clock & barometer repairs
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Setting up a grandfather clock

Longcase clock movements are robust and should last for many generations if serviced every ten years or so, but the wooden cases they occupy don’t always fare so well.

Now, when it was built your grandfather clock would have stood on a stone floor and all the joints and panels would have been rigid and straight. After 200 years the joints will have become loose, the timbers will have twisted and part of the plinth at the bottom might even have been sawn off to remove rotten wood caused by daily mopping of the flagstones it stood on for years.

Image 1 illustrates a case missing the top part of the break arch door and also the front and side cornice that supports the hood. Damage like this can happen during transportation but over the years simple humidity and temperature change causes wood to warp and glued joints to loosen as has happened here. By the way, the movement is fastened to the horizontal 'seat board' which sits on the vertical 'cheeks' of the case.

Longcase clocks therefore have a tendency to lean particularly if placed on a fitted carpet or an uneven floor. If yours leans backwards or forwards, quite apart from the risks of it toppling over because it's top heavy, there is a possibility that the pendulum will touch the backboard leaving telltale arc marks (see Image 2) or that the weights will scrape the trunk door as they fall leaving vertical tramlines on the inside of the door (Image 3). Both cause friction and will lead to the clock stopping.

If the case leans to the left or right, you might need to adjust the angle of the crutch (Image 4) relative to the pallets to set it in beat. And as it's the crutch that drives the pendulum, any forward or backward leaning could cause the pendulum block to come into contact with the front or back edge of the crutch loop; again the friction will cause the clock to stop.

But using a spirit level on the case is often pointless; where would you place it knowing that part is still straight or horizontal? And what if the cheeks that support the seat board are different heights or the cornice is not square to the sides of the trunk?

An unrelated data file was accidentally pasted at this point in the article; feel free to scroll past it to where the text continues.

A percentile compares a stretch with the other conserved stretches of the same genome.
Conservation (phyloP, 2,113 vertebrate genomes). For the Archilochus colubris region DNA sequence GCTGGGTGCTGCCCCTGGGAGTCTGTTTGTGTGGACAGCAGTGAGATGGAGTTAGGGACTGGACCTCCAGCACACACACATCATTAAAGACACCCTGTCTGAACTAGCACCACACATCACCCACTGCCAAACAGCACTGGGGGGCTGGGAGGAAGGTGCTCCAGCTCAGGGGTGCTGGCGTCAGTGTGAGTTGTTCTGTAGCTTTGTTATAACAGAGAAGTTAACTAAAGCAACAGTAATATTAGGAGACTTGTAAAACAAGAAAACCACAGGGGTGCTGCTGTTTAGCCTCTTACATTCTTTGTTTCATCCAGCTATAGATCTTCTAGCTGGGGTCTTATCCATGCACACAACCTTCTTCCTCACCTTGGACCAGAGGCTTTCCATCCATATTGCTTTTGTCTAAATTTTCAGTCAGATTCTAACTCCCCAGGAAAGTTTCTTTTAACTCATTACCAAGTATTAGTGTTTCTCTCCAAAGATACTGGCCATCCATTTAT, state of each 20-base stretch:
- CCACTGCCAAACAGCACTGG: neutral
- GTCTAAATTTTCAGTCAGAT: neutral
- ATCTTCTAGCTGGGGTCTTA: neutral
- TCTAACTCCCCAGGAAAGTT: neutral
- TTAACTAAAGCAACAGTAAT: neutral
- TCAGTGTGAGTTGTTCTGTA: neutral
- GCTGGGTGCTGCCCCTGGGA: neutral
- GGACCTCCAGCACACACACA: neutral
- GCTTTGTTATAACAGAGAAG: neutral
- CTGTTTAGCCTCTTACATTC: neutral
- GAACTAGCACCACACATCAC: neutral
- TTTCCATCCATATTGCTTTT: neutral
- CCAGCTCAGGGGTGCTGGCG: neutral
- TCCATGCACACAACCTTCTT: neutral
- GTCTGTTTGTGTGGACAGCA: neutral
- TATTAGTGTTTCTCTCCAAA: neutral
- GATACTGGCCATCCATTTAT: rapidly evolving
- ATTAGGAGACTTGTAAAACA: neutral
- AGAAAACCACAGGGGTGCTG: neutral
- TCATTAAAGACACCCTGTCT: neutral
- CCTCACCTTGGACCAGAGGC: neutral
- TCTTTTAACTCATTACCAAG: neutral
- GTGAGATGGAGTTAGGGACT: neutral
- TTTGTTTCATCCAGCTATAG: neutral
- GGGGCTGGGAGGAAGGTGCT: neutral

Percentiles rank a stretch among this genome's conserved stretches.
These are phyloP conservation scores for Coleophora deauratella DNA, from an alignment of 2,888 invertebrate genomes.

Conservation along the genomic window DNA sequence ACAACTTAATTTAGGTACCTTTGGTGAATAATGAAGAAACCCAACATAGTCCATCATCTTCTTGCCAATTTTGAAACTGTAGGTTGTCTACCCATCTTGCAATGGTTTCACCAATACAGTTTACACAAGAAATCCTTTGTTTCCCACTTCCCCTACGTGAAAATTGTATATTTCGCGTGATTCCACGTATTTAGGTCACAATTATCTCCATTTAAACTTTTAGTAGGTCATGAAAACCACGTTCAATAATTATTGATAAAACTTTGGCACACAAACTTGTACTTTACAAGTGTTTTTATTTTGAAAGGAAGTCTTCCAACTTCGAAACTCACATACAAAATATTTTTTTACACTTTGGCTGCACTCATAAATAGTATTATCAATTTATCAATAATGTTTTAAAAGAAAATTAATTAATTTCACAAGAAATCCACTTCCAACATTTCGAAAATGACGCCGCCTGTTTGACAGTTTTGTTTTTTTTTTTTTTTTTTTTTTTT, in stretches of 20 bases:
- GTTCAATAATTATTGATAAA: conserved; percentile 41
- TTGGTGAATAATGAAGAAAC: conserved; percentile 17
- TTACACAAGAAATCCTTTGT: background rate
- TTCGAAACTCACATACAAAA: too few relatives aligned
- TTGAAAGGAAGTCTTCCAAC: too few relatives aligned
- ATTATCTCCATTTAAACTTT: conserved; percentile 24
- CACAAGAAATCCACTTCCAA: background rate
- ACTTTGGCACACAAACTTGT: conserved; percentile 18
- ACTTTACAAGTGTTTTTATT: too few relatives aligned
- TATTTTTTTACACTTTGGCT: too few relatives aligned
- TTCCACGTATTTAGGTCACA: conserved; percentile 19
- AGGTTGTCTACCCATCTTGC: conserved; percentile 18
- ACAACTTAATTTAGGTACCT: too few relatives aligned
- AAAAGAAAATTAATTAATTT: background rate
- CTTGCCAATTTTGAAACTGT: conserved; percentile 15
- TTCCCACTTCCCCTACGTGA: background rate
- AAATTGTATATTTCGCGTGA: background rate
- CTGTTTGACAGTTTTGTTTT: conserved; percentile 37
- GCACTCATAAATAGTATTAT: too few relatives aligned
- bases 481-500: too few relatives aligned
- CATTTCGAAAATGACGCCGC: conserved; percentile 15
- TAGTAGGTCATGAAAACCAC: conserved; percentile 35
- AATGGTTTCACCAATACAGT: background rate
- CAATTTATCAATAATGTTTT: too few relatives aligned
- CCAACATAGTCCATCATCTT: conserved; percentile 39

A degree of understanding and skill is needed when relocating these clocks or when refitted to the case you might find that the movement simply won’t run for more than a minute or two. For this reason, where I have serviced the movement I prefer to install it for the owner myself and although there is of course an additional cost element (£35/£40), it is modest and really only covers mileage and fuel.

Nevertheless, there are times when it’s not practicable for me to be present during installation so this six part guide will help you to focus in a systematic way on the points you need to bear in mind if you decide to do it yourself. What follows in the next five pages is mainly aimed at 8-day movements but much of it applies to 30 hour movements, too. It may not be so relevant to modern 3-train Westminster reproduction clocks though.

Generally, when it leaves me, the movement is set in beat in relation to the dial, not the movement. I use a spirit level to get the dial horizontal (Image 5) before I set the movement in beat. I do it this way because not all dials sit squarely on the movement that they're attached to, and as it’s the dial not the movement that you’ll be looking at for years to come, I anticipate you will raise one side of the seat board until the dial looks right (that is, the 12 is directly above the 6). In this respect, the angle of the movement behind it becomes irrelevant.

Even when all the joints are tight, these clocks also have a tendency to sway from side to side slightly (only 1 or 2mm so you probably won’t have noticed it) and that ‘sympathetic vibration’ causes many a clock to stop. In an 8 day clock, it is especially common around four days after winding. Fitted carpets and modern wood-effect floating floors laid on foam underlay make things even worse and the clock now needs a little more support. So even if you’re confident that your clock is stable, I strongly urge you to anchor it against the wall before you install the movement.

If you're not keen on DIY or don't have the tools, tell me and I will do this for £60 when I come to install the movement after servicing it but if you have the confidence and the tools, I'll now explain how it's done. next


  • This grandfather clock case is missing the cornice to support the hood and the top part of the door
  • Evidence of a clock that's leaning too far backwards; the friction caused by the pendulum scraping the backboard increases the risk of it stopping.
  • Evidence of a clock that's leaning too far forwards; the weights are scraping the inside of this door as they drop.
  • The angle of the crutch, which has a loop through which the pendulum passes, is imperative.
  • After servicing and with the movement on the test bench, I set the dial horizontally with a level before setting the movement in beat